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Jewish World Review
May 22, 2006
/ 24 Iyar, 5766
Heard the good news?
Things are better than you think. Yes, I know, most Americans are in a sour mood these days, convinced that the struggle in Iraq is an endless cycle of bloodshed, certain that our economy is in dismal shape, lamenting that the nation and the world are off on the wrong track. That's what polls tell us. But if we look at some other numbers, we'll find that we are living not in the worst of times but in something much closer to the best. What do I mean?
First, economic growth. In 2005, as in 2004, the world economy grew by about 5 percent, according to the International Monetary Fund, and the IMF projects similar growth for several years to come. This is faster growth than in all but a few peak years in the 1980s and 1990s, and it's in vivid contrast to the long periods of stagnation or contraction in history. The great engine of this growth is, of course, the United States, which produces more than one fifth of world economic product and whose gross domestic product has been growing at around 4 percent 4.8 percent in the latest quarter. Other engines are China and India, each with about a sixth of the world's people, and with economic growth of 10 and 8 percent, respectively. But other areas are growing, too: eastern Europe (5 percent), Russia (6 percent), East Asia (5 percent), Latin America (4 percent), even the Middle East (6 percent) and sub-Saharan Africa (5.5 percent).
Free-market benefits. Lagging behind is the euro area (1 percent) and the rest of western Europe (2 percent). Lesson: Sclerotic welfare states produce mass unemployment and stifle initiative and innovation. In contrast, the Chinese and Indian growth rates show how freeing up an economy produces rapid growth, and the continued contrast between the United States and Europe makes the same point. Free-market economic growth is enabling millions of people to rise out of poverty every year, even more than the experts expect. As the IMF writes, "The momentum and resilience of the global economy in 2005 continued to exceed expectations."
It's worth noting, as the IMF does, that this growth is being achieved with minimal inflation. "The present era of globalization and low inflation has an important precedent: 1880-1914, the era of the classical gold standard," it says. That period ended with the outbreak of World War I, and there is no guarantee that the current low-inflation growth will continue. There are always downside risks in the economy. But we seem to be living by far in the best economic times in human history.
But aren't we also living in times of record strife? Actually, no. Just the opposite. The Human Security Centre of the University of British Columbia has been keeping track of armed conflicts since World War II. It reports that the number of genocides and violent conflicts dropped rapidly after the end of the Cold War and that in 2005 the number of armed conflicts was down 40 percent from 1992. Wars have also become less deadly: The average number of people killed per conflict per year in 1950 was 38,000; in 2002 it was just 600. The conflict in Iraq has not significantly changed that picture. American casualties are orders of magnitude lower than in the conflicts in Korea and Vietnam, and precision weapons have enabled us to vastly reduce the civilian death toll.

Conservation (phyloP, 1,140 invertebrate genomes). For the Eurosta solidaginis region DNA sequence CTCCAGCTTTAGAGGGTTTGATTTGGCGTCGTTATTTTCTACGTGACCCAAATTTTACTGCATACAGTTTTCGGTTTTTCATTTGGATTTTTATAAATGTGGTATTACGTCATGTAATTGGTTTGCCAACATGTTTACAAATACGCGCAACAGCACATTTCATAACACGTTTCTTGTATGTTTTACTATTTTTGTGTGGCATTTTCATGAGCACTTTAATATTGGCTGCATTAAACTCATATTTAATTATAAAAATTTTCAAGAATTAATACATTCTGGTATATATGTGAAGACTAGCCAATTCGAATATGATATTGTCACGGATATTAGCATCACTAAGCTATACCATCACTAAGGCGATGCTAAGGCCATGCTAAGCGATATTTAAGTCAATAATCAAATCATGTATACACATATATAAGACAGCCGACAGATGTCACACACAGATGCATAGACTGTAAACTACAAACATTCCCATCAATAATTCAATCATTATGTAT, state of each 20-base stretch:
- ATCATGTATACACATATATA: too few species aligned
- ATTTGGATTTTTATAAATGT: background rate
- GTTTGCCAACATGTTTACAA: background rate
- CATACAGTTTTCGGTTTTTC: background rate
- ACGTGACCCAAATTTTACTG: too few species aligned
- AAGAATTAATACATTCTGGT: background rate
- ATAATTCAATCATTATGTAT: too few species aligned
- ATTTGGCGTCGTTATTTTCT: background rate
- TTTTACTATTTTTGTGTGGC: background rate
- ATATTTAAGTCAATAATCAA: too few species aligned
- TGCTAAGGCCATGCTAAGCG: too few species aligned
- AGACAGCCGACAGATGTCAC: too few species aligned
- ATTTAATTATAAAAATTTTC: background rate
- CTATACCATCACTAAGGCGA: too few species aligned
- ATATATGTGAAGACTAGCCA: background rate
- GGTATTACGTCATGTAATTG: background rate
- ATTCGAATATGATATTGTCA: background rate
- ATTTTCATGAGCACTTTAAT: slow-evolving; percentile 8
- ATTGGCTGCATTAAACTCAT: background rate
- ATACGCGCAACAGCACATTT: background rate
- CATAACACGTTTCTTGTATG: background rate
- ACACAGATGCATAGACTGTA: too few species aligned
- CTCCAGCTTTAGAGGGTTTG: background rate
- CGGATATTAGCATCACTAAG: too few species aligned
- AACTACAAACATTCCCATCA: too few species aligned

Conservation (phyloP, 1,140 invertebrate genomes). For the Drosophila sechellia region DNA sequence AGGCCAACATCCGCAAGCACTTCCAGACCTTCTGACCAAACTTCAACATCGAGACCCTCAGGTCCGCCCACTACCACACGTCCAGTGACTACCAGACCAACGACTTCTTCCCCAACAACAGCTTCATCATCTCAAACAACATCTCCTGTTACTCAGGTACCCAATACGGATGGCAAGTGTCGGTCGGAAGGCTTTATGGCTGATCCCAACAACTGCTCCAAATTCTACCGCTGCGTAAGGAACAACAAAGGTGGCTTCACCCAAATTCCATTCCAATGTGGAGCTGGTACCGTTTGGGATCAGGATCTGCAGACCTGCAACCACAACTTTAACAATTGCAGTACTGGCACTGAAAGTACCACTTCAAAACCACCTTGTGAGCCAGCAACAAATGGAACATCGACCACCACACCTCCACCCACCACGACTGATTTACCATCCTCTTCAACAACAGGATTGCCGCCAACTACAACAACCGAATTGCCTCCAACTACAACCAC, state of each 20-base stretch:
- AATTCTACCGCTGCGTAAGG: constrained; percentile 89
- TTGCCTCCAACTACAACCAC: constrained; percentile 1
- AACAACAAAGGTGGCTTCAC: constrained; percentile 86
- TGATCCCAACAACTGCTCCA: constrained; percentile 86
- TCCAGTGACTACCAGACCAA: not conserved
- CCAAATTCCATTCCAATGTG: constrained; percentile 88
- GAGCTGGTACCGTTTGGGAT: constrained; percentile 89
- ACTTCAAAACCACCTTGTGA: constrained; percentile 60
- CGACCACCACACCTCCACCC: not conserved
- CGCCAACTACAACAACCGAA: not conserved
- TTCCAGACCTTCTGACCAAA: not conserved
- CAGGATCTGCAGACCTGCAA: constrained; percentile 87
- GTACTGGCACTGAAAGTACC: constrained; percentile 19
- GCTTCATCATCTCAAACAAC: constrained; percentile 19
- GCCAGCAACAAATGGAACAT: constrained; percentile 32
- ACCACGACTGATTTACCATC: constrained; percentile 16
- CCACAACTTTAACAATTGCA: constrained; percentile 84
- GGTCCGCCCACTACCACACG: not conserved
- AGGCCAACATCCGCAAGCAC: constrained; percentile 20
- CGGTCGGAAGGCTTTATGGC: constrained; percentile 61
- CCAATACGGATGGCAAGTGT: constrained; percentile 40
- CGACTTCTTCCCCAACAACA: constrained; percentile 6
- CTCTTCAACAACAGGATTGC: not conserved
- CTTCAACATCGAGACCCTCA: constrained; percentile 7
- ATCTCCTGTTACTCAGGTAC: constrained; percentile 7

After our victory in the Cold War, Francis Fukuyama proclaimed that we had reached "the end of history," by which he meant the end of any serious argument over what constitutes the best kind of society. That is disputed by the Islamist fascists who have made it clear that they will do whatever they can to inflict harm on our civilization; as Iranian President Mahmoud Ahmadinejad said in his recent letter to President Bush, "Liberalism and western-style democracy have not been able to help realize the ideals of humanity. Today those two concepts have failed." That's obviously nonsense, of course. Free markets and democracy are chalking up one ringing achievement after another as we can see from the surge in world economic growth and the reduction of armed conflict while the Islamists can achieve their goals only through oppression and slaughter.
Yes, they can inflict severe damage on us by asymmetric warfare, as they did on September 11, and we must continue to take determined action to prevent them from doing so again.
Yes, a nuclear Iran is a severe threat. But we shouldn't lose sight of the fact that, in most important respects, our civilization is performing splendidly.
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Hard America, Soft America: Competition vs. Coddling and the Battle for the Nation's Future
America is divided into two camps, according to U.S. News and World Reports writer and Fox commentator Michael Barone. No, not Red and Blue, though one suspects Barone may taint the two groups in the hues of the 2000 presidential election. Barone's divided America is one part Hard, one part Soft. Hard America is steeled by the competition and accountability of the free market, while Soft America is the product of public school and government largesse. Inspired by the notion that America produces incompetent 18 year olds and remarkably competent 30 year olds, Barone embarks on a breezy 162-page commentary that will spark mostly huzzahs from the right and jeers from the left. Sales help fund JWR.
JWR contributor Michael Barone is a columnist at U.S. News & World Report. Comment by clicking here.
Michael Barone Archives
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